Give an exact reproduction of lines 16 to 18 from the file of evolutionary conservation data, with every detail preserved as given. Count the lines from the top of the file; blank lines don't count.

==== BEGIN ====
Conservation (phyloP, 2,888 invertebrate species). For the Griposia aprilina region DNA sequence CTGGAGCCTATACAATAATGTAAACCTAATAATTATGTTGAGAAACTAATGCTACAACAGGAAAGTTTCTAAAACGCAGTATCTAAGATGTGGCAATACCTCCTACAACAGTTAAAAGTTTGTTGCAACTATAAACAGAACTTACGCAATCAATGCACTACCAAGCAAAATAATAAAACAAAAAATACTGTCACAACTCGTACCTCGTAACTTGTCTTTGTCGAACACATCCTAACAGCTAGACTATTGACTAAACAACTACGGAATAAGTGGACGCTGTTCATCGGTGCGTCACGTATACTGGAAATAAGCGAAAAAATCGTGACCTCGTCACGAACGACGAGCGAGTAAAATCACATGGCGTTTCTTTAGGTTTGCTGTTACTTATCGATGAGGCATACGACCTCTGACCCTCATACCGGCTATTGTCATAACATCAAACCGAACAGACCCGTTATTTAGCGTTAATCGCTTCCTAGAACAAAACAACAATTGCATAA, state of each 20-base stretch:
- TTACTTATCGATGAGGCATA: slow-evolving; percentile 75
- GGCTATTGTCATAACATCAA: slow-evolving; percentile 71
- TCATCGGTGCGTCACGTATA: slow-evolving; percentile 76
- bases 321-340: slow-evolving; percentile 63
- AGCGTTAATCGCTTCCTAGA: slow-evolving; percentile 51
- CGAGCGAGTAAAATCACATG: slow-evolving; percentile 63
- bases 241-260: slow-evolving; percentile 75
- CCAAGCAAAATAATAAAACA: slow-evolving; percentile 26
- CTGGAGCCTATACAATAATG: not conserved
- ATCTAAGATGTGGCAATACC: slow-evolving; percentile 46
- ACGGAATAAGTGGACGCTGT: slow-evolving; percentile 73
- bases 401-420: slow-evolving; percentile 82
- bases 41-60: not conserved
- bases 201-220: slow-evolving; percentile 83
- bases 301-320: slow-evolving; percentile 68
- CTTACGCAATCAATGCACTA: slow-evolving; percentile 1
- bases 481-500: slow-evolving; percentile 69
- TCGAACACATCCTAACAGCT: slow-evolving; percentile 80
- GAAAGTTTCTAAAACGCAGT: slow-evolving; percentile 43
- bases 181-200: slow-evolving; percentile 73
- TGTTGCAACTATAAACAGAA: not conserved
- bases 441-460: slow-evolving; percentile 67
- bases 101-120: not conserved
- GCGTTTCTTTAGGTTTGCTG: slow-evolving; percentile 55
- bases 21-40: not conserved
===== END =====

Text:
- bases 301-320: slow-evolving; percentile 68
- CTTACGCAATCAATGCACTA: slow-evolving; percentile 1
- bases 481-500: slow-evolving; percentile 69